Case Stories

Bringing Omnichannel to Life

Connecting and building capabilities for competitive advantage

Challenge

A company acquired for its expertise in digital commerce had the opportunity to innovate new services within traditional physical retail and wholesale environments.

Result

Through a lean and nimble service design approach, we were able to guide the client into implementing a successful pilot service. Most importantly, the client learned new ways of working to create a family of related services on their own.

Connecting and building capabilities for competitive advantage

When a large company acquires a smaller firm with niche expertise, that acquisition alone isn’t enough to ensure the newly acquired company’s capabilities are merged into the parent company smoothly. How can the acquired company ensure its capabilities are leveraged by the parent company while keeping a consistent brand personality across all channels? Its parent company was tasking our client to stretch from e-commerce to omnichannel to create a more robust supply channel service for a larger and more diverse customer base.
Client
Online home improvement retailer
Sector(s)
Retail
Business-to-business
Innovation
Key Activities
Hypothesis Creation
Design Research
Service Vision
Service Blueprinting
Service Experimentation
Coaching

Creating a Pilot Service

Our first order of business was to turn the words executives were using to describe omnichannel into a tangible example of a service. Through a series of working sessions, we guided stakeholders through the process of exploring different service value propositions before landing on a leading candidate to further define–on-demand, just-in-time delivery for small-to-medium-sized home repair service providers.

We worked collaboratively to create a service hypothesis that included a refined value proposition and service features, operational capabilities, experience storyboards, and a service blueprint. After presenting the overall concept to the parent company’s executive team, we received the green light to design and pilot our client’s experimental service.

To avoid the common pitfalls of omnichannel initiatives—siloed work efforts, poor communication, inside-out thinking (rather than customer-centered action), and waterfall approaches (rather than iterative, nimble collaboration)—we steered away from business-as-usual. We guided our client in forming a cross-functional team that would follow a service design process. The team comprised members of the client and parent companies, product teams, store operations, merchandising, design, technology, a third-party delivery partner, and store employees. For many, this was the first time they had worked in a collaborative, human-centered process.

Iteration one: conduct generative research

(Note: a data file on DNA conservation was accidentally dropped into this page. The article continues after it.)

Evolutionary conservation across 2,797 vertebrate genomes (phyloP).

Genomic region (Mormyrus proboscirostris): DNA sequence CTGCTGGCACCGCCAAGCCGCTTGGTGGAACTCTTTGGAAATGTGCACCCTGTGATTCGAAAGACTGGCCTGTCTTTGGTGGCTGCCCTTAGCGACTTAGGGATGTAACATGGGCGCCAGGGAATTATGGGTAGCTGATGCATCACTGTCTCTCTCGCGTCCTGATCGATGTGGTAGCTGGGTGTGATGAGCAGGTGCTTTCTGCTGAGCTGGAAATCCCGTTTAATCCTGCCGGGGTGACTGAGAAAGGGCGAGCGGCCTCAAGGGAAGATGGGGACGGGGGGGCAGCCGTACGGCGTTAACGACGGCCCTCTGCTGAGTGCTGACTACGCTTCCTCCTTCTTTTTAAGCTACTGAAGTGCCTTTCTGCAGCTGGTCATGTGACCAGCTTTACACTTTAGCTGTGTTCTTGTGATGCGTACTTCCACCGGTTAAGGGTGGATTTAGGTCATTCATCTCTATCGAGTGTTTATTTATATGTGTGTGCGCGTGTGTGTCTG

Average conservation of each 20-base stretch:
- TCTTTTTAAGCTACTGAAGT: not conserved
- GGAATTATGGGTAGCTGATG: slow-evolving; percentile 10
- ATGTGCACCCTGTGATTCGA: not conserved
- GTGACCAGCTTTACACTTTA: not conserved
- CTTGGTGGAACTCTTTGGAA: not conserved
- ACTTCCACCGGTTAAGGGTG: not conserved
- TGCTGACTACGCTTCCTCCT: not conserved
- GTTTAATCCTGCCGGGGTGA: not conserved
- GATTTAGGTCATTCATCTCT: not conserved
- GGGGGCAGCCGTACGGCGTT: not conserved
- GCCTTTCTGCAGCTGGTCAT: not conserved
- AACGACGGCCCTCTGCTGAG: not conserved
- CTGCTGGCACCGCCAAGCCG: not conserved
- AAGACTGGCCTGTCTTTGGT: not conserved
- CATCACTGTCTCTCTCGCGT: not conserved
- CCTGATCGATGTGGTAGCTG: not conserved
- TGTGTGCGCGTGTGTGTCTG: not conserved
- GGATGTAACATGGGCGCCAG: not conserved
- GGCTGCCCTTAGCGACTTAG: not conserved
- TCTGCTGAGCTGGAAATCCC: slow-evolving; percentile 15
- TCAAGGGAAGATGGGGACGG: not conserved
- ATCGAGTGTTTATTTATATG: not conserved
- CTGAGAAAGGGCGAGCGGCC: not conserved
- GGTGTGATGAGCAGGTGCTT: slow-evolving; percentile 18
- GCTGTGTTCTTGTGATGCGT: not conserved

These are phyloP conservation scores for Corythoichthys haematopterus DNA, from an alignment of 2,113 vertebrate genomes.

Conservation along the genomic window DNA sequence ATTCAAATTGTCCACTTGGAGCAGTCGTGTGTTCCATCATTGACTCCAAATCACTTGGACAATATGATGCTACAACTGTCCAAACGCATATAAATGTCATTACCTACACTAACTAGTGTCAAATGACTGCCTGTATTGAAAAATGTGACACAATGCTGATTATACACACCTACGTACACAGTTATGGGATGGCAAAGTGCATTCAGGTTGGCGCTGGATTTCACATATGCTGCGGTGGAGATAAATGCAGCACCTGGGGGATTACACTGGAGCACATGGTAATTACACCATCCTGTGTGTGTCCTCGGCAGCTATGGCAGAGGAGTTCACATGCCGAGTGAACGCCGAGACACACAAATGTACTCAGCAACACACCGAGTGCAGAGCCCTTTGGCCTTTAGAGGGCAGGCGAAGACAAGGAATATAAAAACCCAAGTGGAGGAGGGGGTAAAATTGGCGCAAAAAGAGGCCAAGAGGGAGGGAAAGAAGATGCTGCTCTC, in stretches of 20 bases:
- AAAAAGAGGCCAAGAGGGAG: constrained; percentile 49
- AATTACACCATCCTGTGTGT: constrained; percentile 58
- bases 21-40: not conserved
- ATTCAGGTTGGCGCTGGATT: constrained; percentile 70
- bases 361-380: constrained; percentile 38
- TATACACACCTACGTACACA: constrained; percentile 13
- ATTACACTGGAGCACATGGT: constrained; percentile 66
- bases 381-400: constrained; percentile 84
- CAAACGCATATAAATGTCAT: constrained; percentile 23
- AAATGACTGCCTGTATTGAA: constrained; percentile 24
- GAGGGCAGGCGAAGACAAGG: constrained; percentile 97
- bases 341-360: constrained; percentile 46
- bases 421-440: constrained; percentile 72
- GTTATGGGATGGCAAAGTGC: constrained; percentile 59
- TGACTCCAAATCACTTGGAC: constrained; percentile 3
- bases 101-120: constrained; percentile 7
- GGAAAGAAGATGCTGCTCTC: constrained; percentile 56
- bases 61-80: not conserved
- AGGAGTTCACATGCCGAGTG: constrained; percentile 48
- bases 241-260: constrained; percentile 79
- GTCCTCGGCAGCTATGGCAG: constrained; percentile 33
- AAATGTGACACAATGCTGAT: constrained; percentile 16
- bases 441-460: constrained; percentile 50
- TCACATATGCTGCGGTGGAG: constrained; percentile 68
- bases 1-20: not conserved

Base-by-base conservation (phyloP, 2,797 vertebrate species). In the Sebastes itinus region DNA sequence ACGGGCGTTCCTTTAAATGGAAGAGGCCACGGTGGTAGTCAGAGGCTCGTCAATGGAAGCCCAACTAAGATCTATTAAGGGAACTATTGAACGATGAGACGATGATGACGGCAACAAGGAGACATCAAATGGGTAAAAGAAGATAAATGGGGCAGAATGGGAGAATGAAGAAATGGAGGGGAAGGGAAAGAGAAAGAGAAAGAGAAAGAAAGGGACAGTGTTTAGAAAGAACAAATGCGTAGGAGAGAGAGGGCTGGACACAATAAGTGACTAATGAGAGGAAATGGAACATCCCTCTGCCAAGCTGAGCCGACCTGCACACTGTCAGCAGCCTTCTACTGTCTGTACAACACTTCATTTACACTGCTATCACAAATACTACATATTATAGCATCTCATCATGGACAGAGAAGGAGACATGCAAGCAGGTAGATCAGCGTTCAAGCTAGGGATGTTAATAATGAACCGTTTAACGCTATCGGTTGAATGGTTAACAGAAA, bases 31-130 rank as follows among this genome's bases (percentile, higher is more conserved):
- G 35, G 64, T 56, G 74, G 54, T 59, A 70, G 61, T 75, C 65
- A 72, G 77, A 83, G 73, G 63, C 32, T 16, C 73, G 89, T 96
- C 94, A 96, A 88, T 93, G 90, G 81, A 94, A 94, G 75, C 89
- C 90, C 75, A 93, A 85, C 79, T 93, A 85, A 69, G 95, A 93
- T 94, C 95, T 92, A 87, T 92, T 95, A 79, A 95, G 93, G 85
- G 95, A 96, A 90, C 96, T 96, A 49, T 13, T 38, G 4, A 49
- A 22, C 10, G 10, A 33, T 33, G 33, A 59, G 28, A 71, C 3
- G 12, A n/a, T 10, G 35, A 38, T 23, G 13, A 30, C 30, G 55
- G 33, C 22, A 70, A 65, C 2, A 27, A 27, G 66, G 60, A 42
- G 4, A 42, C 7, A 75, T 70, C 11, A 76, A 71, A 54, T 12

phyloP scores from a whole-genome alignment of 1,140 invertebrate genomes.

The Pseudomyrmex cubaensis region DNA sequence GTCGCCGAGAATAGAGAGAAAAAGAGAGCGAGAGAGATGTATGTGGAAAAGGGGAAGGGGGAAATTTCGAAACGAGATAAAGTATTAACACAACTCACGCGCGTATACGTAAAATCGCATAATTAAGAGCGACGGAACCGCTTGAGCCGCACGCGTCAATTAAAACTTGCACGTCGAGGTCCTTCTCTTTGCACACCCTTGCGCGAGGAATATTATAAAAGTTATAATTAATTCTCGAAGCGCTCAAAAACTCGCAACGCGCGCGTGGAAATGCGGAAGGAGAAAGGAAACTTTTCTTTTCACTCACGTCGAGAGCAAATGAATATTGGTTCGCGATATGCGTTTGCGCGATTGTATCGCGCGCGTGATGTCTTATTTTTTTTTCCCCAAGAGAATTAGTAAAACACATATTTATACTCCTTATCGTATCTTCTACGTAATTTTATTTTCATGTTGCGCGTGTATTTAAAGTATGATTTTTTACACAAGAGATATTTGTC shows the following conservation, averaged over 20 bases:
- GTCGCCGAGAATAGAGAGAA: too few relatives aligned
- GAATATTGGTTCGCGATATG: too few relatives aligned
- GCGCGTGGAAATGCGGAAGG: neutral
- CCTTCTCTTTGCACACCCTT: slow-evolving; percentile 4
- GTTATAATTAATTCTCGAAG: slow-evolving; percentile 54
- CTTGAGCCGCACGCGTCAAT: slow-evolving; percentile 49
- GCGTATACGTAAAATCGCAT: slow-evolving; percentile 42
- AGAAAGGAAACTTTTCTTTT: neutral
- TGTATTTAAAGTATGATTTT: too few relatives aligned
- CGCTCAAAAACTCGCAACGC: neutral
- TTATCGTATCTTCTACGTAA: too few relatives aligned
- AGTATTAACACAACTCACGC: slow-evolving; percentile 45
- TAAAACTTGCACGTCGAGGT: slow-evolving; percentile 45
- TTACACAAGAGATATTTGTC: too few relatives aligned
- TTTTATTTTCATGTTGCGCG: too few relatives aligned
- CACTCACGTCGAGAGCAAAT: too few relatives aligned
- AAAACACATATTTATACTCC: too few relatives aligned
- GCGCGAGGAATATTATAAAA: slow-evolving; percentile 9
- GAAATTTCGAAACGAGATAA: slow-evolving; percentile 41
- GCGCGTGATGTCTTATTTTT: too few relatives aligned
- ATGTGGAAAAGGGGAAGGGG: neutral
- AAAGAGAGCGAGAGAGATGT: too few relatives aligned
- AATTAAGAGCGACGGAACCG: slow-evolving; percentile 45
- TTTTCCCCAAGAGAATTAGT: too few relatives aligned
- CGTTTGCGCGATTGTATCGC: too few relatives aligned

For the first iteration of the service test, we conducted research to see how our new service would perform with target buyers and users. We went to existing warehouses and watched how customers shopped and employees worked. We mapped out the service ecosystem and charted the customer’s journey through it. We also tested the service with target customers to see how it would hold up in real situations. This work validated the customer problems we could solve and what service features would be most desirable.

Iteration two: define the north star and MVS

Our next goal was to define the service’s North Star. Over several days and sessions, we brought stakeholders from every stage of the customer journey together to co-create a more refined concept of the service system, including service features, capabilities, and customer touchpoints. We also developed approaches for connecting e-commerce, physical retail, supply chain, and the delivery partner into a seamless service. Not only did this work help us establish a long-term vision for the service, but it also informed the creation of an MVS (Minimal Viable Service) that we could now pilot.

Through multiple work sessions, the client made a working definition for the new service: “on-demand, just-in-time delivery for small-to-medium-sized home repair service providers”

Iteration three: design, launch, and measure MVS

Using the knowledge gained from the first two iterations, the team confidently began a two-track pilot. In the first track, the team designed and launched the MVS using the company’s existing capabilities. Doing so allowed us to quickly work through operational changes while continuing to test and measure the service’s success with target customers. Operating in parallel to the first track, the second track concentrated on developing new capabilities in mobile transactions and service integrations between the warehouses, e-commerce, and the delivery partner.

The resulting pilot service and processes

The pilot launched very quickly (within six weeks), rapidly delivering both economic returns and insight into how to improve upon the service for its next release. Customers responded favorably to the launch and said they appreciated how their suggestions and feedback were incorporated into the service.

But creating a successful service wasn’t the only goal. During this entire process, our client was able to practice the service design process, tools, and methods firsthand. Instead of being separate from the people they were serving, our client was able to work directly with their customers—both buyers and users—and front-line employees to co-design the service journey at every stage. Our client has the tools they need to replicate these same processes when they design future services.

Furthermore, our client’s parent company was both excited about the new service and supportive of future process changes. They also tapped Harmonic to define how service design could be incorporated into a new innovation team, including hiring the company's first in-house service designer.

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